'02 among safest for U.S. air travelers

Improved technology, better crew watchfulness, just plain luck draw credit

January 01, 2003|By KNIGHT RIDDER/TRIBUNE

WASHINGTON - Despite a tumultuous year in which two major airlines went bankrupt and the nation's aviation security system was overhauled, America's skies were so safe that no one had died in commercial airliners as 2002 was drawing to a close yesterday.

That would make the third no-deaths safety record in 10 years. The record is all the more remarkable because it follows the worst year in two decades of American commercial aviation, when terrorism helped push the death toll to 525.

Worldwide, there had been 19 fatal accidents for passenger flights in 2002, an all-time low for the post-World War II era.

"From a passenger's point of view, 2002 has been the safest year since 1946," said Harro Ranter, president of the Aviation Safety Network, a Netherlands-based group that tracks worldwide airliner accidents.

Credit a combination of improved technology, better crew watchfulness because of terrorism concerns, and just plain luck, said Eric Doten, director of the Center for Aerospace Safety/Security Education at Embry-Riddle Aeronautical University in Daytona Beach, Fla.

Two types of warning technology developed in the past decade reduced the chances of mid-air collisions and cut down on planes flying into the ground or mountains, he said.

A common factor behind the three perfect U.S. safety years - 1993, 1998 and 2002 - is the stressed-out airline industry, said Tom Farrier, safety director for the Air Transport Association, the airliners' lobby. In 1993, the economy was in a downturn. In 1998, two government studies had just warned of holes in aviation security. And in 2002, there were security worries left over from the terror attacks in 2001 and an economic downturn that sent United Airlines and US Airways into bankruptcy.

During stressful times, everyone in aviation refocuses attention, and "it adds up to a re-emphasis of the fundamentals," Farrier said yesterday.

Also, with air traffic down about 10 percent from 2000, many older airplanes were taken out of service, making the American airliner fleet younger, he said.

"What a testament to the world's best aviation system," said Transportation Secretary Norman Y. Mineta. "It is truly remarkable that at the same time we have built unprecedented security into our system, it also has retained its status as the safest system in the world."

There was only one accident in 2002 that the National Transportation Safety Board considered major: A Federal Express Boeing 727 crashed in Tallahassee, Fla., in July, injuring one person.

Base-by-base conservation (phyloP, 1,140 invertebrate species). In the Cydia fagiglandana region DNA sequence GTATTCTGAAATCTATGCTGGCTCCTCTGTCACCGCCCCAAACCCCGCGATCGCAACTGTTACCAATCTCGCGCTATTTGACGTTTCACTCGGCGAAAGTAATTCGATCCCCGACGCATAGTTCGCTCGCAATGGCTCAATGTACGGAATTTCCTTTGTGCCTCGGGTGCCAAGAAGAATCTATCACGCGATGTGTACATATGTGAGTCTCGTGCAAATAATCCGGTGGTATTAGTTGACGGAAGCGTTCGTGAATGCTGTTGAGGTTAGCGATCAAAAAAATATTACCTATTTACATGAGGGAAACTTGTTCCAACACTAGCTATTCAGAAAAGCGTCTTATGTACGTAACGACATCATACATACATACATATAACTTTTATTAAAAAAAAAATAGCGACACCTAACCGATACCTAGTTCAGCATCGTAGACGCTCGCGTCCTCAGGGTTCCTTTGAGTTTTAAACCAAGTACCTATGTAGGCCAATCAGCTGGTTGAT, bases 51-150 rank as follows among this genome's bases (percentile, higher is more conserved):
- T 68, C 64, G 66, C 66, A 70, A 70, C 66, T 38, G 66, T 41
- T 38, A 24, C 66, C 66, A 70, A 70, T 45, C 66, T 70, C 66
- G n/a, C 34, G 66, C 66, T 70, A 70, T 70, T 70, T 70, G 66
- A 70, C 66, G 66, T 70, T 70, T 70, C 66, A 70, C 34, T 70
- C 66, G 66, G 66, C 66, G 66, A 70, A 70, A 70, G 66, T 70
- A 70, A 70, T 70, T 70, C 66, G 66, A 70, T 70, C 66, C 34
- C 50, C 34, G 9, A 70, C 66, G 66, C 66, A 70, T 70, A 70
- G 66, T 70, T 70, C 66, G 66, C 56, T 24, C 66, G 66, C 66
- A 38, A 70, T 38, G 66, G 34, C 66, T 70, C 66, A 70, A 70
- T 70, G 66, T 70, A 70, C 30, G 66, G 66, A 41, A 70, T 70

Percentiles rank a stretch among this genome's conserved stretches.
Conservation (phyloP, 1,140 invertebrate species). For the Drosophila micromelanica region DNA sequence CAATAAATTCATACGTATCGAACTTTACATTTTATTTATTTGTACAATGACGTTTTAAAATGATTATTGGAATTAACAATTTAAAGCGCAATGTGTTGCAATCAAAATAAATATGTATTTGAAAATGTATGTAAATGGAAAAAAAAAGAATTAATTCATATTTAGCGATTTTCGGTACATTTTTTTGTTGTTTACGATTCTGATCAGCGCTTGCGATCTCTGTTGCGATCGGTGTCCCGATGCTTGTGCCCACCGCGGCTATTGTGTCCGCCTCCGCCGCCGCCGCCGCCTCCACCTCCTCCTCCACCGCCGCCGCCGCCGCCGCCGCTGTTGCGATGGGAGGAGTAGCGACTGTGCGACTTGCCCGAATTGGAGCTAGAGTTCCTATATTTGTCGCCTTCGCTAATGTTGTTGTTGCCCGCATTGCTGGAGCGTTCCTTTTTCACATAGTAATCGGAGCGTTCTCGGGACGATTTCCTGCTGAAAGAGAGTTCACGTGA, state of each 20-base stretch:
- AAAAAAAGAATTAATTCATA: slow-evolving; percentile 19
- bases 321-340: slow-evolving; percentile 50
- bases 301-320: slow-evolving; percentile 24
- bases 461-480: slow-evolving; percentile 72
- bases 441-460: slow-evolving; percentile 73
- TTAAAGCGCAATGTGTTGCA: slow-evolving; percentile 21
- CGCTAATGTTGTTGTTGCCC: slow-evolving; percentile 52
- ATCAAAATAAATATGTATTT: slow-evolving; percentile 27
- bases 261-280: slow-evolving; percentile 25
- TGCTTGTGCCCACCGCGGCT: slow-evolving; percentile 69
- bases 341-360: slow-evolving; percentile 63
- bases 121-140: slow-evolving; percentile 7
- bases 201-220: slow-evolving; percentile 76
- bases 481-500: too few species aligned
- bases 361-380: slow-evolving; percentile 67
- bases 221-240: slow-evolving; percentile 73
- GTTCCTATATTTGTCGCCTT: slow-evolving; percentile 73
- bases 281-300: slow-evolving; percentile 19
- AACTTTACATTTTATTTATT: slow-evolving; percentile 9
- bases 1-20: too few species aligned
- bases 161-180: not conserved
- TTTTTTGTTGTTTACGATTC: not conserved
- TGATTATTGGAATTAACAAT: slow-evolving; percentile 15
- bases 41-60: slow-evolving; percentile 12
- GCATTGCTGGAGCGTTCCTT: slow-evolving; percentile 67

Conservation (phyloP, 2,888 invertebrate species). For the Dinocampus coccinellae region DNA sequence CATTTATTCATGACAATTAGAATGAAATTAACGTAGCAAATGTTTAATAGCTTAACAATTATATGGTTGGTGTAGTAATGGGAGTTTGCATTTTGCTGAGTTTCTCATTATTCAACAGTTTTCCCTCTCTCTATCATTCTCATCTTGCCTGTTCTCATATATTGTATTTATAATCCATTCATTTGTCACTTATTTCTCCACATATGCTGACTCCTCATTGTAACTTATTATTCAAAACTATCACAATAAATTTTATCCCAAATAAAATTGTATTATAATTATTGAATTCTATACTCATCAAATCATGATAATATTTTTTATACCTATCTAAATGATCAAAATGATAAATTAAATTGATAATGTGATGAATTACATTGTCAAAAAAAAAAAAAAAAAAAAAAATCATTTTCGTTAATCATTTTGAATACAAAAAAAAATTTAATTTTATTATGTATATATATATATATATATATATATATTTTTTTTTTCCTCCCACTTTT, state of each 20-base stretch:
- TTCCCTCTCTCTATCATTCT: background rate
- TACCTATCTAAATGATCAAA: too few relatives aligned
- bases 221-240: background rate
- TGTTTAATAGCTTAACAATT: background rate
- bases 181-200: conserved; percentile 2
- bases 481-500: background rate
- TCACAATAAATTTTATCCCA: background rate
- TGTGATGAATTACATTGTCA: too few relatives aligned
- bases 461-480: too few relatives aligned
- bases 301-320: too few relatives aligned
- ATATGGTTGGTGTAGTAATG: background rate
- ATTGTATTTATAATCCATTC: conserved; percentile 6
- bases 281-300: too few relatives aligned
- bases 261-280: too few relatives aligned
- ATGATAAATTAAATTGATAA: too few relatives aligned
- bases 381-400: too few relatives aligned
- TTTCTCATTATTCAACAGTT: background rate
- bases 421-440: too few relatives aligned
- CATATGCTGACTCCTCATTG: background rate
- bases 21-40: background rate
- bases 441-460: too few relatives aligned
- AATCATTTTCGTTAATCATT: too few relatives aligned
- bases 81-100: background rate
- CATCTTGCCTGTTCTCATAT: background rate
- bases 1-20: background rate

There were more than 300 fatal accidents in small personal planes and charter aircraft that aren't regularly scheduled commercial airliners, such as the crash that killed Sen. Paul Wellstone and his wife, daughter and three aides in October.

More security measures - and probably more travel delays - are coming with the new year. More than 90 percent of the nation's checked luggage will be mechanically searched for bombs under a Dec. 31 baggage-screening deadline set by law. The rest will get waivers allowing less rigorous examinations, such as checks by bomb-sniffing dogs.

With more screening, U.S. fliers feel safer and more secure, according to Ira Weinstein, the president of Airport Interviewing & Research Inc., a White Plains, N.Y., company that surveys fliers for more than 80 airport authorities.

In several thousand interviews conducted in late October, 60 percent of U.S. passengers said they had confidence in airport security checkpoints, compared with 51 percent before the Sept. 11 terrorist attacks, Weinstein said. Overall passenger satisfaction increased 12 percent in the past six months, he said.

People said they didn't mind the longer waits - an average of 71 minutes inside terminals after arriving early for screenings as recommended - and wanted more noticeable security guards in terminals and main concourses, Weinstein said.

Part of that may be a change in passengers' perspectives after Sept. 11, said Weinstein and David Stempler, the president of the Air Travelers Association, an advocacy group for passengers.

"People are resigned to the fact that things have changed," Stempler said. "It may not mean more satisfaction. It may mean fewer complaints."

Still, Stempler said the perfect safety record for 2002 shows "there's been an extra effort to do well in the midst of adversity."

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